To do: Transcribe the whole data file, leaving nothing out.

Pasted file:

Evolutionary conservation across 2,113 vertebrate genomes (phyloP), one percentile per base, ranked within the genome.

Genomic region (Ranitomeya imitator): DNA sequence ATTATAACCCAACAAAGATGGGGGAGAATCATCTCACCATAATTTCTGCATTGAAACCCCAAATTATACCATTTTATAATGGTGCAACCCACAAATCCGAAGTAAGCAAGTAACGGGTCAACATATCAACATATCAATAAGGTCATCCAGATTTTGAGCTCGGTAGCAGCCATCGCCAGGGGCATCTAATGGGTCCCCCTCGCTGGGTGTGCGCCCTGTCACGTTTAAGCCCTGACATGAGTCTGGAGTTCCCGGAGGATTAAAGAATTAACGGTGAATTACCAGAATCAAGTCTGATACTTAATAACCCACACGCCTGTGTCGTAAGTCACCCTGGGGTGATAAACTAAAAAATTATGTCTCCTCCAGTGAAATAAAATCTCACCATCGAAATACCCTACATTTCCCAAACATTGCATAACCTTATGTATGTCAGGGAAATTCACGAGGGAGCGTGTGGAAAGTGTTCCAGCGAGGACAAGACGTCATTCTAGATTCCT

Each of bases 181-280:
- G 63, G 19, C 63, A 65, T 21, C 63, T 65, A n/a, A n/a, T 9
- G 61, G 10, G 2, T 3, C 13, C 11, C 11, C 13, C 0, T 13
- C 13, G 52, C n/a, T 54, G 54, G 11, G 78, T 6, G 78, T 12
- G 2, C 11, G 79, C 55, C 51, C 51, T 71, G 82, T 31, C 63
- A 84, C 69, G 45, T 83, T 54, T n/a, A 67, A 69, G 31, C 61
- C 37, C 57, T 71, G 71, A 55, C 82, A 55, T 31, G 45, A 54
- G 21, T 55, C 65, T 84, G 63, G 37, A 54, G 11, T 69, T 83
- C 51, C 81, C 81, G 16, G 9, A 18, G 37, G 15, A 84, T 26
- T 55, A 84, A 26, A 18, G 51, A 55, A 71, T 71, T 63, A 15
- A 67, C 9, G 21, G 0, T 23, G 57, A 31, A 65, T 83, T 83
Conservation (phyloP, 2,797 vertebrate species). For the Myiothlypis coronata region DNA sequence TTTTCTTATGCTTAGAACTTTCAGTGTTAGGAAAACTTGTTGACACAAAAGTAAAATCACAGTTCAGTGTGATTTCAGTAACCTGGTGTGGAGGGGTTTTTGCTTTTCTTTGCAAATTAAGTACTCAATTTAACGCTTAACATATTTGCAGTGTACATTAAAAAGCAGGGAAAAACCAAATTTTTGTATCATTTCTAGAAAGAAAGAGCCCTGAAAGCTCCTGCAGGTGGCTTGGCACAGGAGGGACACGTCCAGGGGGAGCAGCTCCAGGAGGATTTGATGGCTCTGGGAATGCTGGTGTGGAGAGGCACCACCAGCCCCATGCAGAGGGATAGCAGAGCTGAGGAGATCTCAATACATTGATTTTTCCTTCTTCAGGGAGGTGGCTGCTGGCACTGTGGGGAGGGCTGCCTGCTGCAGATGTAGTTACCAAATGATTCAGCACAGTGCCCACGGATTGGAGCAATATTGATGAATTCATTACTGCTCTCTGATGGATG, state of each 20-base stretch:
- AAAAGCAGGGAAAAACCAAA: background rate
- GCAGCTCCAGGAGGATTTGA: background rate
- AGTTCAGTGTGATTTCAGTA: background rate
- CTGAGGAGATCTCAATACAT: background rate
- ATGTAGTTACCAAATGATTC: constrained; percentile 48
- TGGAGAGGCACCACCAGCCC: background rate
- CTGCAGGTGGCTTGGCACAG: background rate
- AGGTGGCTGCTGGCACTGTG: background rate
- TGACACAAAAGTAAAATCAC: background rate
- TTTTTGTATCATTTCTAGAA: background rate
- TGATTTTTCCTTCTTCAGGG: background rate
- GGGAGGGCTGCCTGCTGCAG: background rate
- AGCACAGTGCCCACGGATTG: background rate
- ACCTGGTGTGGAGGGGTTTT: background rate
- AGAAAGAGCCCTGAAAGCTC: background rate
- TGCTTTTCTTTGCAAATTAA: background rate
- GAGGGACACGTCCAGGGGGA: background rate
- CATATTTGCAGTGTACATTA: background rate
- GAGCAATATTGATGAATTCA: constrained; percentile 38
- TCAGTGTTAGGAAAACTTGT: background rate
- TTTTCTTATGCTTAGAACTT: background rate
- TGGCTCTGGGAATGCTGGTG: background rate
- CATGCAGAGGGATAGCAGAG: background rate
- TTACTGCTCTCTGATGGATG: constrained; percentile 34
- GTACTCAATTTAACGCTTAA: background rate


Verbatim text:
Evolutionary conservation across 2,113 vertebrate genomes (phyloP), one percentile per base, ranked within the genome.

Genomic region (Ranitomeya imitator): DNA sequence ATTATAACCCAACAAAGATGGGGGAGAATCATCTCACCATAATTTCTGCATTGAAACCCCAAATTATACCATTTTATAATGGTGCAACCCACAAATCCGAAGTAAGCAAGTAACGGGTCAACATATCAACATATCAATAAGGTCATCCAGATTTTGAGCTCGGTAGCAGCCATCGCCAGGGGCATCTAATGGGTCCCCCTCGCTGGGTGTGCGCCCTGTCACGTTTAAGCCCTGACATGAGTCTGGAGTTCCCGGAGGATTAAAGAATTAACGGTGAATTACCAGAATCAAGTCTGATACTTAATAACCCACACGCCTGTGTCGTAAGTCACCCTGGGGTGATAAACTAAAAAATTATGTCTCCTCCAGTGAAATAAAATCTCACCATCGAAATACCCTACATTTCCCAAACATTGCATAACCTTATGTATGTCAGGGAAATTCACGAGGGAGCGTGTGGAAAGTGTTCCAGCGAGGACAAGACGTCATTCTAGATTCCT

Each of bases 181-280:
- G 63, G 19, C 63, A 65, T 21, C 63, T 65, A n/a, A n/a, T 9
- G 61, G 10, G 2, T 3, C 13, C 11, C 11, C 13, C 0, T 13
- C 13, G 52, C n/a, T 54, G 54, G 11, G 78, T 6, G 78, T 12
- G 2, C 11, G 79, C 55, C 51, C 51, T 71, G 82, T 31, C 63
- A 84, C 69, G 45, T 83, T 54, T n/a, A 67, A 69, G 31, C 61
- C 37, C 57, T 71, G 71, A 55, C 82, A 55, T 31, G 45, A 54
- G 21, T 55, C 65, T 84, G 63, G 37, A 54, G 11, T 69, T 83
- C 51, C 81, C 81, G 16, G 9, A 18, G 37, G 15, A 84, T 26
- T 55, A 84, A 26, A 18, G 51, A 55, A 71, T 71, T 63, A 15
- A 67, C 9, G 21, G 0, T 23, G 57, A 31, A 65, T 83, T 83
Conservation (phyloP, 2,797 vertebrate species). For the Myiothlypis coronata region DNA sequence TTTTCTTATGCTTAGAACTTTCAGTGTTAGGAAAACTTGTTGACACAAAAGTAAAATCACAGTTCAGTGTGATTTCAGTAACCTGGTGTGGAGGGGTTTTTGCTTTTCTTTGCAAATTAAGTACTCAATTTAACGCTTAACATATTTGCAGTGTACATTAAAAAGCAGGGAAAAACCAAATTTTTGTATCATTTCTAGAAAGAAAGAGCCCTGAAAGCTCCTGCAGGTGGCTTGGCACAGGAGGGACACGTCCAGGGGGAGCAGCTCCAGGAGGATTTGATGGCTCTGGGAATGCTGGTGTGGAGAGGCACCACCAGCCCCATGCAGAGGGATAGCAGAGCTGAGGAGATCTCAATACATTGATTTTTCCTTCTTCAGGGAGGTGGCTGCTGGCACTGTGGGGAGGGCTGCCTGCTGCAGATGTAGTTACCAAATGATTCAGCACAGTGCCCACGGATTGGAGCAATATTGATGAATTCATTACTGCTCTCTGATGGATG, state of each 20-base stretch:
- AAAAGCAGGGAAAAACCAAA: background rate
- GCAGCTCCAGGAGGATTTGA: background rate
- AGTTCAGTGTGATTTCAGTA: background rate
- CTGAGGAGATCTCAATACAT: background rate
- ATGTAGTTACCAAATGATTC: constrained; percentile 48
- TGGAGAGGCACCACCAGCCC: background rate
- CTGCAGGTGGCTTGGCACAG: background rate
- AGGTGGCTGCTGGCACTGTG: background rate
- TGACACAAAAGTAAAATCAC: background rate
- TTTTTGTATCATTTCTAGAA: background rate
- TGATTTTTCCTTCTTCAGGG: background rate
- GGGAGGGCTGCCTGCTGCAG: background rate
- AGCACAGTGCCCACGGATTG: background rate
- ACCTGGTGTGGAGGGGTTTT: background rate
- AGAAAGAGCCCTGAAAGCTC: background rate
- TGCTTTTCTTTGCAAATTAA: background rate
- GAGGGACACGTCCAGGGGGA: background rate
- CATATTTGCAGTGTACATTA: background rate
- GAGCAATATTGATGAATTCA: constrained; percentile 38
- TCAGTGTTAGGAAAACTTGT: background rate
- TTTTCTTATGCTTAGAACTT: background rate
- TGGCTCTGGGAATGCTGGTG: background rate
- CATGCAGAGGGATAGCAGAG: background rate
- TTACTGCTCTCTGATGGATG: constrained; percentile 34
- GTACTCAATTTAACGCTTAA: background rate